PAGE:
The Protein-Rich Food You Should Avoid Eating Before A Long Run

As a runner, finding the ideal pre-run snack plays a significant role in achieving your training goals. Protein bars are popular with runners due to their convenience and nutritional benefits. However, evaluating the pros and cons of these snacks as part of your pre-run nutrition strategy is essential.

Destini Moody, a sports registered dietitian and certified specialist in sports dietetics with Top Nutrition Coaching, underscores the significance of pre-exercise nutrition. "It's just like fueling up a car before a long drive," Moody told Health Digest exclusively. "You'd never set out on an empty tank. This is especially true for runners who run long distances because they rely a lot on glycogen to sustain their pace."

The quest for the perfect balance of protein and carbohydrates, the timing of consumption, and the impact on digestive comfort during a run all come into play. Exploring why protein bars may not be ideal for your pre-run fueling strategy could help your long-distance performance and offer alternative options that align better with your running goals.

The problem with protein bars before a run

One of the primary challenges with protein bars before a run is the composition of these snacks. While protein is essential for muscle recovery and overall health, it may not be the best choice for immediate energy needs, especially in the moments leading up to a run. Moody explains that protein is digested relatively slowly in the stomach. This slow digestion process can lead to a situation where your stomach is still processing the protein while you're on your run. Consequently, the carbohydrates you consume might not be efficiently absorbed and utilized for the energy needed to maintain your pace during a run.

Timing is a critical factor to consider. According to Healthline, a pre-run meal becomes less important if you're running for less than 60 to 90 minutes. Moody further advises that if you are having your snack 90 minutes or more before a run, a moderate amount of protein (15 to 20 grams) is okay. "However, if it's 90 minutes or less, you want to have as little protein as possible in your pre-run snack and choose simple, high-sugar carbohydrates that are going to break down rapidly," recommends Moody. The aim is to provide easily accessible energy sources that your body can readily convert into fuel for your run.

Nutritional alternatives for pre-run fuel

While you want to avoid loading up on protein, eating something before going on a run is a good idea. A 2018 study published in the American College of Sports Medicine's Health & Fitness Journal showed that exercising on an empty stomach can result in nausea, fatigue, and general malaise.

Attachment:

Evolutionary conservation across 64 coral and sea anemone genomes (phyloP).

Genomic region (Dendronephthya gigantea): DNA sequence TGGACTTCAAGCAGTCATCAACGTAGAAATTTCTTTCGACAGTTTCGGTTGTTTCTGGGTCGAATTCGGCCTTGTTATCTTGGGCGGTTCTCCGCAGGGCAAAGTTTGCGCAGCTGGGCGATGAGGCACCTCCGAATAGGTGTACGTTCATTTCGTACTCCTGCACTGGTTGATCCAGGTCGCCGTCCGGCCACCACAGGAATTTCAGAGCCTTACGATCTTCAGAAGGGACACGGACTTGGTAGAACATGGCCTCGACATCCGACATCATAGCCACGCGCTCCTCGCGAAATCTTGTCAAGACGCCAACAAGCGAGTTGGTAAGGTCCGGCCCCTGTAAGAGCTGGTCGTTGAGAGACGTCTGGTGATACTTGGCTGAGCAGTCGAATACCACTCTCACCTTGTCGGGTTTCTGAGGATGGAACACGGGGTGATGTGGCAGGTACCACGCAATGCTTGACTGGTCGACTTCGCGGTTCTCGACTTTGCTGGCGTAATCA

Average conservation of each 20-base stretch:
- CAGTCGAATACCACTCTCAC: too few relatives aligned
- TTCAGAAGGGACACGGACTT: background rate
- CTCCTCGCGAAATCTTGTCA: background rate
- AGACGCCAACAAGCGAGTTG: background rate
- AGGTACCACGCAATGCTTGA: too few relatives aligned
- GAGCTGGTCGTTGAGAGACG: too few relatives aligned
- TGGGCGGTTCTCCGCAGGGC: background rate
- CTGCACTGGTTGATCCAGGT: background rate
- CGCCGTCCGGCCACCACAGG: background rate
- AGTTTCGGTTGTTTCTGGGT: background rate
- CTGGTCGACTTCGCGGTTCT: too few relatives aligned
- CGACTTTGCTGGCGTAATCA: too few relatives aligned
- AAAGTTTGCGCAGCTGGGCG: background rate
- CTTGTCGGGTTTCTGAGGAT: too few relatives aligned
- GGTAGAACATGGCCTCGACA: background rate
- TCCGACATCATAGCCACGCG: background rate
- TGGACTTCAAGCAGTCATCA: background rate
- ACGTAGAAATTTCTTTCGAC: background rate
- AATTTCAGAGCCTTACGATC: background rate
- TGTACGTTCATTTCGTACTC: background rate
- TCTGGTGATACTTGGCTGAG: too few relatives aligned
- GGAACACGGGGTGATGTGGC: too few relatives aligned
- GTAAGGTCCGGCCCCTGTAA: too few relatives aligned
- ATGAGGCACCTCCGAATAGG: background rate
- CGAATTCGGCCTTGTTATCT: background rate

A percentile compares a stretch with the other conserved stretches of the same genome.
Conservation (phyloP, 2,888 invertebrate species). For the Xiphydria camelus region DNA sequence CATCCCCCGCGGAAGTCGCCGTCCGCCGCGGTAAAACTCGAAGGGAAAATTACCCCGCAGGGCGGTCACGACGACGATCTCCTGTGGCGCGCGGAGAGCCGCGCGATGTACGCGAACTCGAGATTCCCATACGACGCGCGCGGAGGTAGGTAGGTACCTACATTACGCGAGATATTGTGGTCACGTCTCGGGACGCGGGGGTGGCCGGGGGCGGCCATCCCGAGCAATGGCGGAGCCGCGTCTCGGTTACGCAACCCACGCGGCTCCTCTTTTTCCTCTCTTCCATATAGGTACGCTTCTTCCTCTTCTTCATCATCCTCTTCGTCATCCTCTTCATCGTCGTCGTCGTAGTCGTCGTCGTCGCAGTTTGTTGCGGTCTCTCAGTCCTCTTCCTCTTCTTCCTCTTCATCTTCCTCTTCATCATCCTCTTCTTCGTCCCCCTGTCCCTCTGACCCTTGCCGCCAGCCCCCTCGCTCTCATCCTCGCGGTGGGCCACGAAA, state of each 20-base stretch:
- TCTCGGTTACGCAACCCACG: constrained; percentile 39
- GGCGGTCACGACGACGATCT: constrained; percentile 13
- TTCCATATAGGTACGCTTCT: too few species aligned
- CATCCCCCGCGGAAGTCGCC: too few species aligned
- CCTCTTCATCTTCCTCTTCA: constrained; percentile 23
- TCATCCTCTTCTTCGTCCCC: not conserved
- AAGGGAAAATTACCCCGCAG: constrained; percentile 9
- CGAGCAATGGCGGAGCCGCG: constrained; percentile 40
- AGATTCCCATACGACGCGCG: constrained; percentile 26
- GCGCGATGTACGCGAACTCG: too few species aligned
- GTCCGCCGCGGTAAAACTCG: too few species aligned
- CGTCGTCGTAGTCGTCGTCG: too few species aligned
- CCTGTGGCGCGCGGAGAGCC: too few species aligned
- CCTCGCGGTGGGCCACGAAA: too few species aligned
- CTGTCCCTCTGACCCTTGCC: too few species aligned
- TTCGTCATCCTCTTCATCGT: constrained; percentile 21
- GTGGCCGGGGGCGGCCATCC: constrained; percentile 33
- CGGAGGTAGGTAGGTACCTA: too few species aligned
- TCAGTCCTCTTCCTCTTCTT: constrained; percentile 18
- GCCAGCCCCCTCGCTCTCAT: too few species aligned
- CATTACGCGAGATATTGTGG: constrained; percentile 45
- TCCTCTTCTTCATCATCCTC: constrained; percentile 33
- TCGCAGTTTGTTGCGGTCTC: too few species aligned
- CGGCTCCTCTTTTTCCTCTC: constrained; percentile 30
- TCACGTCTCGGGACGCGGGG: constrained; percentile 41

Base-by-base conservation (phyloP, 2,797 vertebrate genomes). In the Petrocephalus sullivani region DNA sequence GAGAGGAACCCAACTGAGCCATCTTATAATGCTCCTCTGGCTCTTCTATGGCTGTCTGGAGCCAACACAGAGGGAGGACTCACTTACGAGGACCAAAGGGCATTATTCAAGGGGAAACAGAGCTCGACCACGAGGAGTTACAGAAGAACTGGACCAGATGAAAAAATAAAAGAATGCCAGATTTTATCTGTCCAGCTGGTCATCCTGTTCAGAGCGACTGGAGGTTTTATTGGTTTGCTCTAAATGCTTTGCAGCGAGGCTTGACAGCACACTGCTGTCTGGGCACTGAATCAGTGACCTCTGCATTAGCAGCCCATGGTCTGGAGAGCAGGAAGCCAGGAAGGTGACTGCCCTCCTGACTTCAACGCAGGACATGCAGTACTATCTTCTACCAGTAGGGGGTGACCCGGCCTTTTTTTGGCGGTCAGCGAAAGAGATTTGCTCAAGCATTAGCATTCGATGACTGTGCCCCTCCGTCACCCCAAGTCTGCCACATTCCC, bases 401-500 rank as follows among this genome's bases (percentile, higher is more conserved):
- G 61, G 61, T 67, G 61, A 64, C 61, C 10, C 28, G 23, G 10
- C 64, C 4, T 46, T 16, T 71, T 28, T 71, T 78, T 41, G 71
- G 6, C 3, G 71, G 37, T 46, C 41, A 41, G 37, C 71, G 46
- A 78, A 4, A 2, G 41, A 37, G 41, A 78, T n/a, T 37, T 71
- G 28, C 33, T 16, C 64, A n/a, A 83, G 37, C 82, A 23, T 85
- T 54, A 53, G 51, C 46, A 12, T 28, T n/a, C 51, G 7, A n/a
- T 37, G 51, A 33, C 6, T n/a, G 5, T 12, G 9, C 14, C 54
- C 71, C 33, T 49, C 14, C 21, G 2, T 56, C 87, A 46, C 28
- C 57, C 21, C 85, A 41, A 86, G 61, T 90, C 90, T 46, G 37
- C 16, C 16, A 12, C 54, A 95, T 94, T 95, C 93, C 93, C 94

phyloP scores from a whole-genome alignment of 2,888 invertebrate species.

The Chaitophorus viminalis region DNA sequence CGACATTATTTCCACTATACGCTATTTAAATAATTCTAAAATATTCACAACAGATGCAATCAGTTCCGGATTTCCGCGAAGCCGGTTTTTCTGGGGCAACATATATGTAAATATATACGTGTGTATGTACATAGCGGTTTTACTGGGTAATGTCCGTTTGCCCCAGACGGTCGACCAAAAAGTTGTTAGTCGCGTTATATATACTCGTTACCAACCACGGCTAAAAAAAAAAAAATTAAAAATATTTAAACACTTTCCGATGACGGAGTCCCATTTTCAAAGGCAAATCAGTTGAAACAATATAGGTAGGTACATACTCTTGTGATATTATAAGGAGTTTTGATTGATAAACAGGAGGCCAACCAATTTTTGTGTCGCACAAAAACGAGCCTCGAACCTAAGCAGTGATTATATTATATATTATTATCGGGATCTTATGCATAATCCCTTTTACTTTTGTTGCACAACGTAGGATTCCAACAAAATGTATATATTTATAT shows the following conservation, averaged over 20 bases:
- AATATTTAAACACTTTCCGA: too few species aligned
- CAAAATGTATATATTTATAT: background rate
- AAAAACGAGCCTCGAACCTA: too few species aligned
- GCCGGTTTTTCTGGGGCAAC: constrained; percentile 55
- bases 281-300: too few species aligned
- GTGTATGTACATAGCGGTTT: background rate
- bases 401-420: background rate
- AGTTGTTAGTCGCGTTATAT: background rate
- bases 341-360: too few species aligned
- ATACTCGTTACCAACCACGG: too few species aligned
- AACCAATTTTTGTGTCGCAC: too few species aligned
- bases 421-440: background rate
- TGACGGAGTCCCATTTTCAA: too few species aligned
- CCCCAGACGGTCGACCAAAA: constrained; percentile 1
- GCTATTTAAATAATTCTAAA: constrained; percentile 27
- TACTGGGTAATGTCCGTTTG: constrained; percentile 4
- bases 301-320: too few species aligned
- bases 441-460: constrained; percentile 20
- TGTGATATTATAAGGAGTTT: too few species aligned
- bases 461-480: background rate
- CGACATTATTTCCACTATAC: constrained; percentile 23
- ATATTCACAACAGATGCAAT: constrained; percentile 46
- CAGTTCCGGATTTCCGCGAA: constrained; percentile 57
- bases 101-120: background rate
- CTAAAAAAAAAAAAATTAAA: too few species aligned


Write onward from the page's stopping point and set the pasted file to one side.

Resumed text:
Fortunately, plenty of other options can give you the nutrients you need to fuel your run without the downsides of protein bars. Moody suggests choosing foods high in sugar and low in fiber, like dried fruit, fruit snacks, fruit juice, and applesauce, as they are easily digestible. This produces a blood sugar spike that can boost your energy without slowing digestion.

"Blood gets shuttled away from your muscles and to your stomach to aid in digestion after you eat," explains Moody. "So, if you eat something that takes a long time to digest, this could adversely affect your performance as your muscles aren't getting all of the oxygen they need."

Save the protein bars for a post-run snack

While protein bars may not be ideal for a pre-run snack due to their slower digestion rate, they come into their own after a run, offering a range of advantages that can aid in recovery and overall post-run nutrition. During your run, your body taps into its glycogen reserves as its primary energy source (via Mayo Clinic).

"The main advantage of having a protein bar after a run, especially compared to before the run, is that it can be used to help with recovery," Moody explains. "The combination of carbs and protein that can be (or should be) found in a good protein bar helps the body to replenish its glycogen and repair the muscles."

After a long run, hunger often strikes. Protein bars offer a convenient and nutritious option to stave off hunger. Moody notes that they can help prevent runners from indulging in foods with inflammatory compounds that might delay recovery. Protein bars are portable and require no preparation, making them a hassle-free option for post-run refueling.